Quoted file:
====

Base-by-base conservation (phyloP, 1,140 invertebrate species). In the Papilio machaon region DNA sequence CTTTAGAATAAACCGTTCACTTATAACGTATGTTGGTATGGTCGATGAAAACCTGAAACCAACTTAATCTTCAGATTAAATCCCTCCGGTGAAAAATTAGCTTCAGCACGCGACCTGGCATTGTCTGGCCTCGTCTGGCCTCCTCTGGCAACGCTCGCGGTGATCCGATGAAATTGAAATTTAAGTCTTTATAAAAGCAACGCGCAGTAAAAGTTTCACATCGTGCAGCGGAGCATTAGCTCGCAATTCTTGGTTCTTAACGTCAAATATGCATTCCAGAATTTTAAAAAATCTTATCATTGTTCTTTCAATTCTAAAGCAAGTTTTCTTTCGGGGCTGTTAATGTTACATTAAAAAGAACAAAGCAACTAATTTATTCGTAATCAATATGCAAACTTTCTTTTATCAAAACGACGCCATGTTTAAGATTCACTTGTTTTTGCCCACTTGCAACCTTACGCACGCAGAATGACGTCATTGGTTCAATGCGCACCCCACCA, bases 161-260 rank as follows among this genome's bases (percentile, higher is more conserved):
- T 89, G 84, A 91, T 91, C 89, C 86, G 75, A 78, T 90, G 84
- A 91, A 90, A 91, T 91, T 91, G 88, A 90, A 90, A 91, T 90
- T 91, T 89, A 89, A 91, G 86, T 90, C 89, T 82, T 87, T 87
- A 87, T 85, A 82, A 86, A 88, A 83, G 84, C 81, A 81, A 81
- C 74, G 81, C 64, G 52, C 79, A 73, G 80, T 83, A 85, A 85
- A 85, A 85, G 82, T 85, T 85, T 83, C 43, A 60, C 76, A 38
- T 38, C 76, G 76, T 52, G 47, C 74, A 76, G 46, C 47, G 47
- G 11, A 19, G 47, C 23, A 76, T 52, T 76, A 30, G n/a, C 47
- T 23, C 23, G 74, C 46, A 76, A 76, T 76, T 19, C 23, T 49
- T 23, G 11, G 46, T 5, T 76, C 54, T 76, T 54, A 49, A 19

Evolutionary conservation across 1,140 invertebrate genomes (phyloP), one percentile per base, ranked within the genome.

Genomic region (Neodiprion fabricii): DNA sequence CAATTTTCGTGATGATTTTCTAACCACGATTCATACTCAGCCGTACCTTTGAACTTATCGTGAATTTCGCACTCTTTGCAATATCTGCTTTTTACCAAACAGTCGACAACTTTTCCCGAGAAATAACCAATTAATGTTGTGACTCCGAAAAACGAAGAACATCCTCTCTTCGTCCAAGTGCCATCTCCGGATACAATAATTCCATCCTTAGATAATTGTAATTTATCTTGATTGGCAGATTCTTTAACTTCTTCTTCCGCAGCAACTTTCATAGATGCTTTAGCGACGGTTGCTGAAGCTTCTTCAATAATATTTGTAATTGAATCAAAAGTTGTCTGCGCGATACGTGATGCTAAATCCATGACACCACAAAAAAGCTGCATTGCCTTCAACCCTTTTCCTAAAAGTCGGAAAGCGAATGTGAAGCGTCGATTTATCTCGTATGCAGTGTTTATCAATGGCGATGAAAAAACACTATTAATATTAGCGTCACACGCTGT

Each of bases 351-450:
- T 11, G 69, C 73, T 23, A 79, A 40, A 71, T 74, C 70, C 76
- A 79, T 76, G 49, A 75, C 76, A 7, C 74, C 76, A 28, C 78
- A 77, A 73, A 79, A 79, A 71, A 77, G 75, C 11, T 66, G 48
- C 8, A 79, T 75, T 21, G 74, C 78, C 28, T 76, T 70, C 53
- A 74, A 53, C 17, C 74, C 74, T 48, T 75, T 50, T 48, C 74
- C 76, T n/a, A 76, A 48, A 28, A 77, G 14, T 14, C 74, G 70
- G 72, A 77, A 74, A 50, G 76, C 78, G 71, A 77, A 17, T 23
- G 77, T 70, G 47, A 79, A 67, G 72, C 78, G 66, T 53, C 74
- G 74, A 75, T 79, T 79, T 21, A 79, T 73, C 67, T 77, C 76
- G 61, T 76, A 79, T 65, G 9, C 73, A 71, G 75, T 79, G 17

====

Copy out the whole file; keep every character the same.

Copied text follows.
Base-by-base conservation (phyloP, 1,140 invertebrate species). In the Papilio machaon region DNA sequence CTTTAGAATAAACCGTTCACTTATAACGTATGTTGGTATGGTCGATGAAAACCTGAAACCAACTTAATCTTCAGATTAAATCCCTCCGGTGAAAAATTAGCTTCAGCACGCGACCTGGCATTGTCTGGCCTCGTCTGGCCTCCTCTGGCAACGCTCGCGGTGATCCGATGAAATTGAAATTTAAGTCTTTATAAAAGCAACGCGCAGTAAAAGTTTCACATCGTGCAGCGGAGCATTAGCTCGCAATTCTTGGTTCTTAACGTCAAATATGCATTCCAGAATTTTAAAAAATCTTATCATTGTTCTTTCAATTCTAAAGCAAGTTTTCTTTCGGGGCTGTTAATGTTACATTAAAAAGAACAAAGCAACTAATTTATTCGTAATCAATATGCAAACTTTCTTTTATCAAAACGACGCCATGTTTAAGATTCACTTGTTTTTGCCCACTTGCAACCTTACGCACGCAGAATGACGTCATTGGTTCAATGCGCACCCCACCA, bases 161-260 rank as follows among this genome's bases (percentile, higher is more conserved):
- T 89, G 84, A 91, T 91, C 89, C 86, G 75, A 78, T 90, G 84
- A 91, A 90, A 91, T 91, T 91, G 88, A 90, A 90, A 91, T 90
- T 91, T 89, A 89, A 91, G 86, T 90, C 89, T 82, T 87, T 87
- A 87, T 85, A 82, A 86, A 88, A 83, G 84, C 81, A 81, A 81
- C 74, G 81, C 64, G 52, C 79, A 73, G 80, T 83, A 85, A 85
- A 85, A 85, G 82, T 85, T 85, T 83, C 43, A 60, C 76, A 38
- T 38, C 76, G 76, T 52, G 47, C 74, A 76, G 46, C 47, G 47
- G 11, A 19, G 47, C 23, A 76, T 52, T 76, A 30, G n/a, C 47
- T 23, C 23, G 74, C 46, A 76, A 76, T 76, T 19, C 23, T 49
- T 23, G 11, G 46, T 5, T 76, C 54, T 76, T 54, A 49, A 19

Evolutionary conservation across 1,140 invertebrate genomes (phyloP), one percentile per base, ranked within the genome.

Genomic region (Neodiprion fabricii): DNA sequence CAATTTTCGTGATGATTTTCTAACCACGATTCATACTCAGCCGTACCTTTGAACTTATCGTGAATTTCGCACTCTTTGCAATATCTGCTTTTTACCAAACAGTCGACAACTTTTCCCGAGAAATAACCAATTAATGTTGTGACTCCGAAAAACGAAGAACATCCTCTCTTCGTCCAAGTGCCATCTCCGGATACAATAATTCCATCCTTAGATAATTGTAATTTATCTTGATTGGCAGATTCTTTAACTTCTTCTTCCGCAGCAACTTTCATAGATGCTTTAGCGACGGTTGCTGAAGCTTCTTCAATAATATTTGTAATTGAATCAAAAGTTGTCTGCGCGATACGTGATGCTAAATCCATGACACCACAAAAAAGCTGCATTGCCTTCAACCCTTTTCCTAAAAGTCGGAAAGCGAATGTGAAGCGTCGATTTATCTCGTATGCAGTGTTTATCAATGGCGATGAAAAAACACTATTAATATTAGCGTCACACGCTGT

Each of bases 351-450:
- T 11, G 69, C 73, T 23, A 79, A 40, A 71, T 74, C 70, C 76
- A 79, T 76, G 49, A 75, C 76, A 7, C 74, C 76, A 28, C 78
- A 77, A 73, A 79, A 79, A 71, A 77, G 75, C 11, T 66, G 48
- C 8, A 79, T 75, T 21, G 74, C 78, C 28, T 76, T 70, C 53
- A 74, A 53, C 17, C 74, C 74, T 48, T 75, T 50, T 48, C 74
- C 76, T n/a, A 76, A 48, A 28, A 77, G 14, T 14, C 74, G 70
- G 72, A 77, A 74, A 50, G 76, C 78, G 71, A 77, A 17, T 23
- G 77, T 70, G 47, A 79, A 67, G 72, C 78, G 66, T 53, C 74
- G 74, A 75, T 79, T 79, T 21, A 79, T 73, C 67, T 77, C 76
- G 61, T 76, A 79, T 65, G 9, C 73, A 71, G 75, T 79, G 17